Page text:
Medical schools have historically had little interest in ecological services, sustainability, population growth or economics, but to Western’s Ecosystem Health Program, these factors are central to determining health outcomes.
“We often consider problems of the environment to be separate from those of human populations, but especially in areas where subsistence is so closely linked to the land, a healthy ecosystem is essential to maintaining good health,” says Beryl Ivey Chair in Ecosystem Health, Charles Trick. “To understand the true value of ecosystem health, one needs to stand on the edge of a community in crisis,” he adds.
Through the Ecosystem Health – Africa Initiative he helped establish in 2005, Trick is doing just that.
Working with Jack Bend, Irena Creed and Regna Darnell, Trick closely examines shifting ecological factors affecting health in Kenya’s Lake Naivasha region, which has grown from 19,000 people in 1990 to more than 400,000 today. Importantly, the project partners with stakeholder groups to focus on issues deemed critical by members of the community – not by researchers from Western.
Given the rapid influx of people and industrial operations, the Naivasha region has become a source of economic wealth in the form of ecotourism, geothermal energy production and floriculture, but these benefits have not come without cost. The land is no longer as fertile, fisheries are failing and the region has witnessed an increased incidence of social diseases and HIV/AIDS.
There are also major concerns about levels of pesticides, fertilizers and metals making their way into the lake – which has become the source of all water needs and the sink to all residential and industrial wastes. These factors are clearly affecting the population’s health.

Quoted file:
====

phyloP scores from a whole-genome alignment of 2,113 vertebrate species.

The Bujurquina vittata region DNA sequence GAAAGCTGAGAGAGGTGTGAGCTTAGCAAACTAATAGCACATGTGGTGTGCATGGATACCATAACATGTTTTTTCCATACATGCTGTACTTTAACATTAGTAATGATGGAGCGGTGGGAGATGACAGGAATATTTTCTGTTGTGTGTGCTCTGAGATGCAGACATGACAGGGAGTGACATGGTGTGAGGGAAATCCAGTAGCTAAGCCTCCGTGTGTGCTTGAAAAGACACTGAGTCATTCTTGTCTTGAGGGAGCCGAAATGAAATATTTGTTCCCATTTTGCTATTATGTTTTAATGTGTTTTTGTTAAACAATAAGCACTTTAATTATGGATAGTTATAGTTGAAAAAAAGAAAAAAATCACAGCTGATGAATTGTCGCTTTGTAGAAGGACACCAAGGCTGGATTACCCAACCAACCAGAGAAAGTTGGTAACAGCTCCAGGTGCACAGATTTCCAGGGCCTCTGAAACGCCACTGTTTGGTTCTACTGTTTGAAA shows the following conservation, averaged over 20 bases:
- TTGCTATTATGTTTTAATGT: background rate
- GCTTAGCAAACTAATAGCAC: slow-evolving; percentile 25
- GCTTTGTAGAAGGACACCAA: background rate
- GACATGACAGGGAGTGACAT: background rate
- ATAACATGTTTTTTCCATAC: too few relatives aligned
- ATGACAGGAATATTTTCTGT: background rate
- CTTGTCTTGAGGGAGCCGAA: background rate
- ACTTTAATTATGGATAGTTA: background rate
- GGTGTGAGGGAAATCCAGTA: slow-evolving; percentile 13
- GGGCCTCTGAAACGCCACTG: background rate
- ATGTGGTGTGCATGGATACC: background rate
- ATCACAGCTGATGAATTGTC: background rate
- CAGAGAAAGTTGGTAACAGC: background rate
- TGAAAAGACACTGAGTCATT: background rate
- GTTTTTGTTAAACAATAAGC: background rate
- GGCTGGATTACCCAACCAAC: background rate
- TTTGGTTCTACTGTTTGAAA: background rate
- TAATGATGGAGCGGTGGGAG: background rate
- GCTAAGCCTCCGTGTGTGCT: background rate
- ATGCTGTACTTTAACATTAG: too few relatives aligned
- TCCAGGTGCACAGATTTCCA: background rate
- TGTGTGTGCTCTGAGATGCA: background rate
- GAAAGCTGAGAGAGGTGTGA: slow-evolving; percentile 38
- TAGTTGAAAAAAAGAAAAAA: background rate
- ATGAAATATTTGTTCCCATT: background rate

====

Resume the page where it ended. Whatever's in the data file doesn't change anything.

“Inhabitants rely on the lake as a direct source of drinking water and food, and it serves as the foundation of their economy and social structure, but the lake and the land around it are under siege from unsustainable use of resources, pollution and the threat of climate change,” Trick says.
While adapting ecosystem health strategies developed at Western to such challenges in Kenya, the Africa Initiative has also created 10 student internships and 15 collaborative research projects with Egerton University. In the process, this partnership has built cross-cultural capacity by providing training at Western for Kenyan students that creates an understanding of healthy ecosystems and encourages a culture of responsibility to the health of their communities back home.
“The humanitarian aspect of the Africa Initiative is that it is not just a ‘band-aid,” Trick says. “Rather, it fosters a culture of understanding of the relationships between sick ecosystems and human illness so that underprivileged individuals learn to manage their future.”
The team’s international efforts will also provide additional benefits in Canada, particularly for much-needed humanitarian initiatives within aboriginal communities.
Trick and his colleagues will use the $5,000 earned from the Western Humanitarian Award to honour the Ecosystem Health – Africa Initiative’s global vision by funding a documentary filmed by local Kenyan residents about their views of the ecosystem and their health, which will be shared around the world.